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Revitalizing Endangered Languages

Edited by Justyna Olko & Julia Sallabank

Revitalizing Endangered Languages "This guidebook provides ideas and strategies, as well as some background, to help with the effective revitalization of endangered languages. It covers a broad scope of themes including effective planning, benefits, wellbeing, economic aspects, attitudes and ideologies."

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Dissertation Information

Title: The Position of the Sammarinese Dialects in the Romagnol Linguistic Group Add Dissertation
Author: Alexander Michelotti Update Dissertation
Email: click here to access email
Institution: University of Toronto, Department of Italian Studies
Completed in: 2008
Linguistic Subfield(s): Historical Linguistics; Language Documentation; Morphology; Phonetics; Phonology;
Subject Language(s): Emiliano-Romagnolo
Director(s): Marcel Danesi
Yves Roberge
Gianrenzo Clivio
Francesco Guardiani

Abstract: Although Italo-Romance varieties continue to be documented, classified, and
analyzed by dialectologists, many are at risk of not being recorded
thoroughly and systematically before their imminent extinction. While
considerable attention has been devoted to the phonetics, phonology,
morphosyntax, and lexicon of the more archetypal Romagnol dialects spoken
in the Po Valley, dialectologists have largely overlooked peripheral
Romagnol varieties such as Sammarinese. The present dissertation begins to
fill this lacuna in Italian dialectology by providing an historical and
synchronic study of Sammarinese phonology and morphology based on the
examination of old and modern texts as well as copious oral data.

The main purpose of the thesis is to delineate diatopic variation within
the tiny Republic through comparative analysis, while also addressing the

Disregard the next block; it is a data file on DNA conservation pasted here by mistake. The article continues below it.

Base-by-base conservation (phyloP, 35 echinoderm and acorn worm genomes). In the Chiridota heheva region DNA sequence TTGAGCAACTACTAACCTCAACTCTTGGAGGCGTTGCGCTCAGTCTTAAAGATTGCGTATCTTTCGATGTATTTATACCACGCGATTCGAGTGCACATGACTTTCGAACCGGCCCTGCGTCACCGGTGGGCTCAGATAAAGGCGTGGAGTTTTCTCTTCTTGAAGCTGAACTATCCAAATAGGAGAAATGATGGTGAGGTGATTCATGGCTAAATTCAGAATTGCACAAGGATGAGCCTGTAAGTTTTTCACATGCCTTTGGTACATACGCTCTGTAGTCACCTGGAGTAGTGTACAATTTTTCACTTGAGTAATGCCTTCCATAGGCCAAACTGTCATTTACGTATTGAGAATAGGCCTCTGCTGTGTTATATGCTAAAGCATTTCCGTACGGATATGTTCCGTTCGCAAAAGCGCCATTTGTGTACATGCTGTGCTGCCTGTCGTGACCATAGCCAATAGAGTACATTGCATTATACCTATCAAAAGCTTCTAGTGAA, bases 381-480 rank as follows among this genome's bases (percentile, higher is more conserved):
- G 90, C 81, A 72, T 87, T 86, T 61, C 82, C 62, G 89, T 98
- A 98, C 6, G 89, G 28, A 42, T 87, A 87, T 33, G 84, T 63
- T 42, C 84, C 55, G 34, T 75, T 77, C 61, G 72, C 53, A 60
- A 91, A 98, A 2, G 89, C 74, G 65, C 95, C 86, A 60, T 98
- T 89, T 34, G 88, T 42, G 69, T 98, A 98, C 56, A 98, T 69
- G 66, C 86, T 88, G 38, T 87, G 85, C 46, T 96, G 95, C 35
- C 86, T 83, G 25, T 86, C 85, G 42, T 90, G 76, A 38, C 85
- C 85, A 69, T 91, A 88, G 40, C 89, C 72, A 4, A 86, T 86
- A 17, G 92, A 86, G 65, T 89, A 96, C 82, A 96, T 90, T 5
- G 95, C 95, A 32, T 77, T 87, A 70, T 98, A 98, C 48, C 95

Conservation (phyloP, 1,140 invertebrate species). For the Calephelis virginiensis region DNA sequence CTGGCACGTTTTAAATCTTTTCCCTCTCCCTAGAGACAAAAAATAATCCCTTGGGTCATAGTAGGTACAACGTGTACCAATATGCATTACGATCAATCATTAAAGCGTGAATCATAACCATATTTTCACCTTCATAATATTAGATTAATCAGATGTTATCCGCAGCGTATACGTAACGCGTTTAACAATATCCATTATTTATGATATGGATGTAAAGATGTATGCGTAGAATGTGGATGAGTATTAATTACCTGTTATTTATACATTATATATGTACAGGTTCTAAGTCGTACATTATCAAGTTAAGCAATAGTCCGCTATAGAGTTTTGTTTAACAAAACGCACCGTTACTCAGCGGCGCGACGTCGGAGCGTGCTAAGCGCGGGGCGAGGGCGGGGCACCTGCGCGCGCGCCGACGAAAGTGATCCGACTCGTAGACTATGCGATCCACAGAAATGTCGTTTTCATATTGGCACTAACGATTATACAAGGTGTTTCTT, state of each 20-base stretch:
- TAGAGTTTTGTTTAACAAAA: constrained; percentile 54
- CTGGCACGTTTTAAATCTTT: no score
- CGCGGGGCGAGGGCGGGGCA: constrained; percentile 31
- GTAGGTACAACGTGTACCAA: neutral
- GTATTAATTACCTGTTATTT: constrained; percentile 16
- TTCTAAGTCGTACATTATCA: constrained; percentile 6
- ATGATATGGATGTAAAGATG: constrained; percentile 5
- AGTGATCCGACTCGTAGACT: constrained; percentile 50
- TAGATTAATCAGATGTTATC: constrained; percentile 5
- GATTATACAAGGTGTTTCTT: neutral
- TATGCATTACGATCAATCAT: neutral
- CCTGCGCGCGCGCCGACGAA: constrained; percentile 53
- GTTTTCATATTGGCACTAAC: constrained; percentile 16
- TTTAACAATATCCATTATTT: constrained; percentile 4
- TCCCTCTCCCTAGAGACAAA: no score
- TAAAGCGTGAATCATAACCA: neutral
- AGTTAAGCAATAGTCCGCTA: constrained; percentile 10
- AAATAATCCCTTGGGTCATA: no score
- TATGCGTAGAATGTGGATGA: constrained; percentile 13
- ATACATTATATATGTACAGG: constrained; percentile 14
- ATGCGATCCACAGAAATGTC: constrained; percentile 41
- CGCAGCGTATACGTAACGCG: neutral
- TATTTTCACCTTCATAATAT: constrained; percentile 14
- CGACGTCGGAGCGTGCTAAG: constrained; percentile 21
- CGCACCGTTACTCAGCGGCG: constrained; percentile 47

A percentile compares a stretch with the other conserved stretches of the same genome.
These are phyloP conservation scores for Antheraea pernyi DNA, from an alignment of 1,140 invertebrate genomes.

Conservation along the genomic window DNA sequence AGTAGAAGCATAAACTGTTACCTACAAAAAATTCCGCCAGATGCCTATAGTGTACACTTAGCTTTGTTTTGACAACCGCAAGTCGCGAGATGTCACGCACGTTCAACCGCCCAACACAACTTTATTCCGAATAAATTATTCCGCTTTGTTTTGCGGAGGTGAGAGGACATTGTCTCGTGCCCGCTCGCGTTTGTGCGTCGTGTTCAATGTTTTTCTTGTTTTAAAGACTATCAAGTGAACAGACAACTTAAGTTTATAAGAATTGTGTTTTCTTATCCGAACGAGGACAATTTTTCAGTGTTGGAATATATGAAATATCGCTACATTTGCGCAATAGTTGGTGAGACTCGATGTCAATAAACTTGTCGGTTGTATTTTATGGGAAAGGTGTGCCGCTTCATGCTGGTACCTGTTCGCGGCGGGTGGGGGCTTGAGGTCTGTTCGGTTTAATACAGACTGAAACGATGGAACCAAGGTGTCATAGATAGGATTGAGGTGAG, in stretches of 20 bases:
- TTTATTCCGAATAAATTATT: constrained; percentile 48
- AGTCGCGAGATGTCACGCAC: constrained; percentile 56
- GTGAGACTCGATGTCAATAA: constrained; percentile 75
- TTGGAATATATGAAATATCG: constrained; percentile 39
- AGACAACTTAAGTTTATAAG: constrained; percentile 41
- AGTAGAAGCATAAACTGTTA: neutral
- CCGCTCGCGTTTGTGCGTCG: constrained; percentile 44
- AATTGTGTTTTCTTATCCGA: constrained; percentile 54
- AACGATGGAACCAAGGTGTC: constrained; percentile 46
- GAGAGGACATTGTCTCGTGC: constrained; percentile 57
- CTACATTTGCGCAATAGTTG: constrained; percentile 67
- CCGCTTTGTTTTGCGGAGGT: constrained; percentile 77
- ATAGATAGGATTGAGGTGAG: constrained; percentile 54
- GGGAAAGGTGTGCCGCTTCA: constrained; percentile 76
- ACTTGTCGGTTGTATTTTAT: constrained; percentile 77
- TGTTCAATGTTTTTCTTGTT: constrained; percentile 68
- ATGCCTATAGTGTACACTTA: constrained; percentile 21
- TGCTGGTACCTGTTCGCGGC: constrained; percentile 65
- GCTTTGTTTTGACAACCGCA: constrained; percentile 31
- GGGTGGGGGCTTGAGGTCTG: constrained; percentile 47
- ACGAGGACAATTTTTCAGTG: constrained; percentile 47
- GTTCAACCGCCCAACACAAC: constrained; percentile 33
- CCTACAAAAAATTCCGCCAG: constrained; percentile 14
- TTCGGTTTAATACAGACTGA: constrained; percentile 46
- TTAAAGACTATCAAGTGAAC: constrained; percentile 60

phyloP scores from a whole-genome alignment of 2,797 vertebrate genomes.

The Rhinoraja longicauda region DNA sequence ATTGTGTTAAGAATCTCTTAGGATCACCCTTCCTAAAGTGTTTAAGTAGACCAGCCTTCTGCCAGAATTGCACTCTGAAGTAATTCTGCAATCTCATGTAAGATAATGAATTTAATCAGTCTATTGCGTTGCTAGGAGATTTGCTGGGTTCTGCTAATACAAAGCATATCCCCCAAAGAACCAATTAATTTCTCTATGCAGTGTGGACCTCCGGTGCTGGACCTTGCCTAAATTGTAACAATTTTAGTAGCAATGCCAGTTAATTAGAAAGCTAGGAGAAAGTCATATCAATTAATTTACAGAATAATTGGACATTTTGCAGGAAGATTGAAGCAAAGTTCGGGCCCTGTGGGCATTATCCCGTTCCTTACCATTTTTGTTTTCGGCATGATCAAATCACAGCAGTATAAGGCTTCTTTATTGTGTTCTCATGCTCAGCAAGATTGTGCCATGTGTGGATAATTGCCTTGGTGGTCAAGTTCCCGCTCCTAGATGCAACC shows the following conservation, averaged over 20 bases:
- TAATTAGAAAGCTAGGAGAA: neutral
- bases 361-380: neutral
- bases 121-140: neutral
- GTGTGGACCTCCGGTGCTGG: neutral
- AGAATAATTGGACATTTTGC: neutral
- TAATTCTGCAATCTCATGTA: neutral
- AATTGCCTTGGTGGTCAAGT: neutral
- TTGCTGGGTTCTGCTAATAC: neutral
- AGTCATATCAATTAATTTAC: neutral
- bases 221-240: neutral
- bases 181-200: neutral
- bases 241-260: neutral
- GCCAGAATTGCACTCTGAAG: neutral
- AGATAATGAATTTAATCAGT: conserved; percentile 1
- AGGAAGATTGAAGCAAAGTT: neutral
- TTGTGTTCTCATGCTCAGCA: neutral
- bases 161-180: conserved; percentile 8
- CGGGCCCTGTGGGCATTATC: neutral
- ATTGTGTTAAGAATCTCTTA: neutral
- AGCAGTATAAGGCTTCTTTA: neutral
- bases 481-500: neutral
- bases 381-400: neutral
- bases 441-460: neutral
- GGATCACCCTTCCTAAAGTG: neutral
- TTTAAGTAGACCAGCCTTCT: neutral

need for a more complete and precise definition of Sammarinese's position
in the Romagnol linguistic group. In addition to confirming Sammarinese's
status as a Borderline Romagnol variety, the dissertation offers evidence
that Sammarinese is divided geographically into two main dialectal groups:
Northeastern and Southwestern. The secondary intent of the thesis is to
provide systematic, comprehensive, and phonetically precise documentation
of the phonology and morphology of a moribund language.

The dissertation consists of five chapters. The Introduction includes a
brief linguistic history which relates diatopic variation to geopolitical
factors. The first chapter also contributes an assessment of the status of
scholarship dedicated to Sammarinese dialectology. Chapter 2 examines
diachronic phonetics, emphasizing the dichotomy between the traits which
link Southwestern Sammarinese to Borderline Romagnol and those which join
Northeastern Sammarinese with the Romagnol varieties of the Po Valley.
Chapter 3 treats synchronic phonetics and proposes a generative phonology
which aims to identify the diasystem underlying phonetic variation within
the Republic. Chapter 4 analyzes historical declensional morphology,
underscoring diatopic variation in internal flexion configurations as
further evidence of the division between Northeastern and Southwestern
Sammarinese. Chapter 5 examines diachronic verb morphology. The
dissertation concludes with an assessment of linguistic aspects meriting
further research and analysis.